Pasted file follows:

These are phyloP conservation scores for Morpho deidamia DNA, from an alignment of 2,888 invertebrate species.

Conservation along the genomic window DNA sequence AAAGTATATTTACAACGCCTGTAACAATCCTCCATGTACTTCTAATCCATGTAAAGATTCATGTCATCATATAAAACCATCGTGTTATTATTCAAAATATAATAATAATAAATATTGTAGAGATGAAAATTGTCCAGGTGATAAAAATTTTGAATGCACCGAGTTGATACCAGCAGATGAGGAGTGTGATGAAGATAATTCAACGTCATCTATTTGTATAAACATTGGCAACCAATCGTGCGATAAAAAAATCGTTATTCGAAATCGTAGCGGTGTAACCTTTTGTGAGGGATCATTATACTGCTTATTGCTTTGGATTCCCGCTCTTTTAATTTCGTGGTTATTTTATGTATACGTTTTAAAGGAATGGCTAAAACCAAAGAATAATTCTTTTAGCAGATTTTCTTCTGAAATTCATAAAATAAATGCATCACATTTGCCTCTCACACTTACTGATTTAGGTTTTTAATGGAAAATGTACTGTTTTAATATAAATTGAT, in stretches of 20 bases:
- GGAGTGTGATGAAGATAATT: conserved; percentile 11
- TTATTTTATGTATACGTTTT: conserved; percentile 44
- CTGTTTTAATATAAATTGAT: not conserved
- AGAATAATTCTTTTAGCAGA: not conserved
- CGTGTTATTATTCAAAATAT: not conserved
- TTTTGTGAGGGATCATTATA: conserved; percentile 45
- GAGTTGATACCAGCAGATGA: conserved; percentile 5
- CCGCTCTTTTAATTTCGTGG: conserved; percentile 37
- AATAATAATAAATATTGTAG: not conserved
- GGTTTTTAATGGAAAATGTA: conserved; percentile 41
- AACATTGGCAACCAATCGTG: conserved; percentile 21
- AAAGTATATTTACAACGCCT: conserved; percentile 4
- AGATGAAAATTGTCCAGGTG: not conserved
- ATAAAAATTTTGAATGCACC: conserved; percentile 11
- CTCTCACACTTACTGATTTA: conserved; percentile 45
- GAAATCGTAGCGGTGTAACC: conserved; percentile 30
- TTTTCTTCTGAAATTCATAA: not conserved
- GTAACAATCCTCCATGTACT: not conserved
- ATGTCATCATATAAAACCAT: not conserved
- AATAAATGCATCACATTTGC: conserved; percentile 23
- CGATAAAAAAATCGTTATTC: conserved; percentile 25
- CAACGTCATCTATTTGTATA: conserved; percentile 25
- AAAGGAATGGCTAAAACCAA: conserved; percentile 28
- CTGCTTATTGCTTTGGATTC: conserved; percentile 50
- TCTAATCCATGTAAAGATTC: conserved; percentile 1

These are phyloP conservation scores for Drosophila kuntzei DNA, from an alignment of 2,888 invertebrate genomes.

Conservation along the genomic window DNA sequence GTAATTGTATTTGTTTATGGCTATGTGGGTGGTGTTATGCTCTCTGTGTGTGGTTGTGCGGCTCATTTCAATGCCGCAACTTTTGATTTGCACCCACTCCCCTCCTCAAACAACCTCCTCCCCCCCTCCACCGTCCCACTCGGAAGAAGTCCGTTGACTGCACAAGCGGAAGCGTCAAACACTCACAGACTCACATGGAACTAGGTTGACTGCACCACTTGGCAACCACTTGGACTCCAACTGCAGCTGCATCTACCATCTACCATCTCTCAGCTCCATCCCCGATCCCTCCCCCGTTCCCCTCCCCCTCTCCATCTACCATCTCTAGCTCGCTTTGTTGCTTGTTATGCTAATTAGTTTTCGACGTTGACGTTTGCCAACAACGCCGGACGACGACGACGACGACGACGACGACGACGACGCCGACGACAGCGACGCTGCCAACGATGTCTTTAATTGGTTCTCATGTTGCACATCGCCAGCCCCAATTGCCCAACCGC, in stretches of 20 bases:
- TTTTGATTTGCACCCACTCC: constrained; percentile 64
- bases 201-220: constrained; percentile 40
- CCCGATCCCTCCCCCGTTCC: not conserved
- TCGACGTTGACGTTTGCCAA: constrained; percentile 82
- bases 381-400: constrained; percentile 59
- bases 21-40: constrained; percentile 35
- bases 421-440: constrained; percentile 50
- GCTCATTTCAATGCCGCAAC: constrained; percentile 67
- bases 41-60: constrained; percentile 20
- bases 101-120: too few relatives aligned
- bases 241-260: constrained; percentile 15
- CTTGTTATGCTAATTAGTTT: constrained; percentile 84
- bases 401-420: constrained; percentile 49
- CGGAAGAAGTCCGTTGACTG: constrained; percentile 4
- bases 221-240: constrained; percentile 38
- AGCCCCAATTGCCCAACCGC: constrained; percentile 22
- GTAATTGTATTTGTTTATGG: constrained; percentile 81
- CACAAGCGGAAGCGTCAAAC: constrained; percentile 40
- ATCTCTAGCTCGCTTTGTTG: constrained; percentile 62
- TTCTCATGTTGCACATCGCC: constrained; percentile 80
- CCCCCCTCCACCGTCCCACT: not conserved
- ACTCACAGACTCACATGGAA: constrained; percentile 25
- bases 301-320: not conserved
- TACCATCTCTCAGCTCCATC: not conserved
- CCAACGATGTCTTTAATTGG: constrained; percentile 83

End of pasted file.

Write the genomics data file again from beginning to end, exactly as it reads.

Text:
These are phyloP conservation scores for Morpho deidamia DNA, from an alignment of 2,888 invertebrate species.

Conservation along the genomic window DNA sequence AAAGTATATTTACAACGCCTGTAACAATCCTCCATGTACTTCTAATCCATGTAAAGATTCATGTCATCATATAAAACCATCGTGTTATTATTCAAAATATAATAATAATAAATATTGTAGAGATGAAAATTGTCCAGGTGATAAAAATTTTGAATGCACCGAGTTGATACCAGCAGATGAGGAGTGTGATGAAGATAATTCAACGTCATCTATTTGTATAAACATTGGCAACCAATCGTGCGATAAAAAAATCGTTATTCGAAATCGTAGCGGTGTAACCTTTTGTGAGGGATCATTATACTGCTTATTGCTTTGGATTCCCGCTCTTTTAATTTCGTGGTTATTTTATGTATACGTTTTAAAGGAATGGCTAAAACCAAAGAATAATTCTTTTAGCAGATTTTCTTCTGAAATTCATAAAATAAATGCATCACATTTGCCTCTCACACTTACTGATTTAGGTTTTTAATGGAAAATGTACTGTTTTAATATAAATTGAT, in stretches of 20 bases:
- GGAGTGTGATGAAGATAATT: conserved; percentile 11
- TTATTTTATGTATACGTTTT: conserved; percentile 44
- CTGTTTTAATATAAATTGAT: not conserved
- AGAATAATTCTTTTAGCAGA: not conserved
- CGTGTTATTATTCAAAATAT: not conserved
- TTTTGTGAGGGATCATTATA: conserved; percentile 45
- GAGTTGATACCAGCAGATGA: conserved; percentile 5
- CCGCTCTTTTAATTTCGTGG: conserved; percentile 37
- AATAATAATAAATATTGTAG: not conserved
- GGTTTTTAATGGAAAATGTA: conserved; percentile 41
- AACATTGGCAACCAATCGTG: conserved; percentile 21
- AAAGTATATTTACAACGCCT: conserved; percentile 4
- AGATGAAAATTGTCCAGGTG: not conserved
- ATAAAAATTTTGAATGCACC: conserved; percentile 11
- CTCTCACACTTACTGATTTA: conserved; percentile 45
- GAAATCGTAGCGGTGTAACC: conserved; percentile 30
- TTTTCTTCTGAAATTCATAA: not conserved
- GTAACAATCCTCCATGTACT: not conserved
- ATGTCATCATATAAAACCAT: not conserved
- AATAAATGCATCACATTTGC: conserved; percentile 23
- CGATAAAAAAATCGTTATTC: conserved; percentile 25
- CAACGTCATCTATTTGTATA: conserved; percentile 25
- AAAGGAATGGCTAAAACCAA: conserved; percentile 28
- CTGCTTATTGCTTTGGATTC: conserved; percentile 50
- TCTAATCCATGTAAAGATTC: conserved; percentile 1

These are phyloP conservation scores for Drosophila kuntzei DNA, from an alignment of 2,888 invertebrate genomes.

Conservation along the genomic window DNA sequence GTAATTGTATTTGTTTATGGCTATGTGGGTGGTGTTATGCTCTCTGTGTGTGGTTGTGCGGCTCATTTCAATGCCGCAACTTTTGATTTGCACCCACTCCCCTCCTCAAACAACCTCCTCCCCCCCTCCACCGTCCCACTCGGAAGAAGTCCGTTGACTGCACAAGCGGAAGCGTCAAACACTCACAGACTCACATGGAACTAGGTTGACTGCACCACTTGGCAACCACTTGGACTCCAACTGCAGCTGCATCTACCATCTACCATCTCTCAGCTCCATCCCCGATCCCTCCCCCGTTCCCCTCCCCCTCTCCATCTACCATCTCTAGCTCGCTTTGTTGCTTGTTATGCTAATTAGTTTTCGACGTTGACGTTTGCCAACAACGCCGGACGACGACGACGACGACGACGACGACGACGACGCCGACGACAGCGACGCTGCCAACGATGTCTTTAATTGGTTCTCATGTTGCACATCGCCAGCCCCAATTGCCCAACCGC, in stretches of 20 bases:
- TTTTGATTTGCACCCACTCC: constrained; percentile 64
- bases 201-220: constrained; percentile 40
- CCCGATCCCTCCCCCGTTCC: not conserved
- TCGACGTTGACGTTTGCCAA: constrained; percentile 82
- bases 381-400: constrained; percentile 59
- bases 21-40: constrained; percentile 35
- bases 421-440: constrained; percentile 50
- GCTCATTTCAATGCCGCAAC: constrained; percentile 67
- bases 41-60: constrained; percentile 20
- bases 101-120: too few relatives aligned
- bases 241-260: constrained; percentile 15
- CTTGTTATGCTAATTAGTTT: constrained; percentile 84
- bases 401-420: constrained; percentile 49
- CGGAAGAAGTCCGTTGACTG: constrained; percentile 4
- bases 221-240: constrained; percentile 38
- AGCCCCAATTGCCCAACCGC: constrained; percentile 22
- GTAATTGTATTTGTTTATGG: constrained; percentile 81
- CACAAGCGGAAGCGTCAAAC: constrained; percentile 40
- ATCTCTAGCTCGCTTTGTTG: constrained; percentile 62
- TTCTCATGTTGCACATCGCC: constrained; percentile 80
- CCCCCCTCCACCGTCCCACT: not conserved
- ACTCACAGACTCACATGGAA: constrained; percentile 25
- bases 301-320: not conserved
- TACCATCTCTCAGCTCCATC: not conserved
- CCAACGATGTCTTTAATTGG: constrained; percentile 83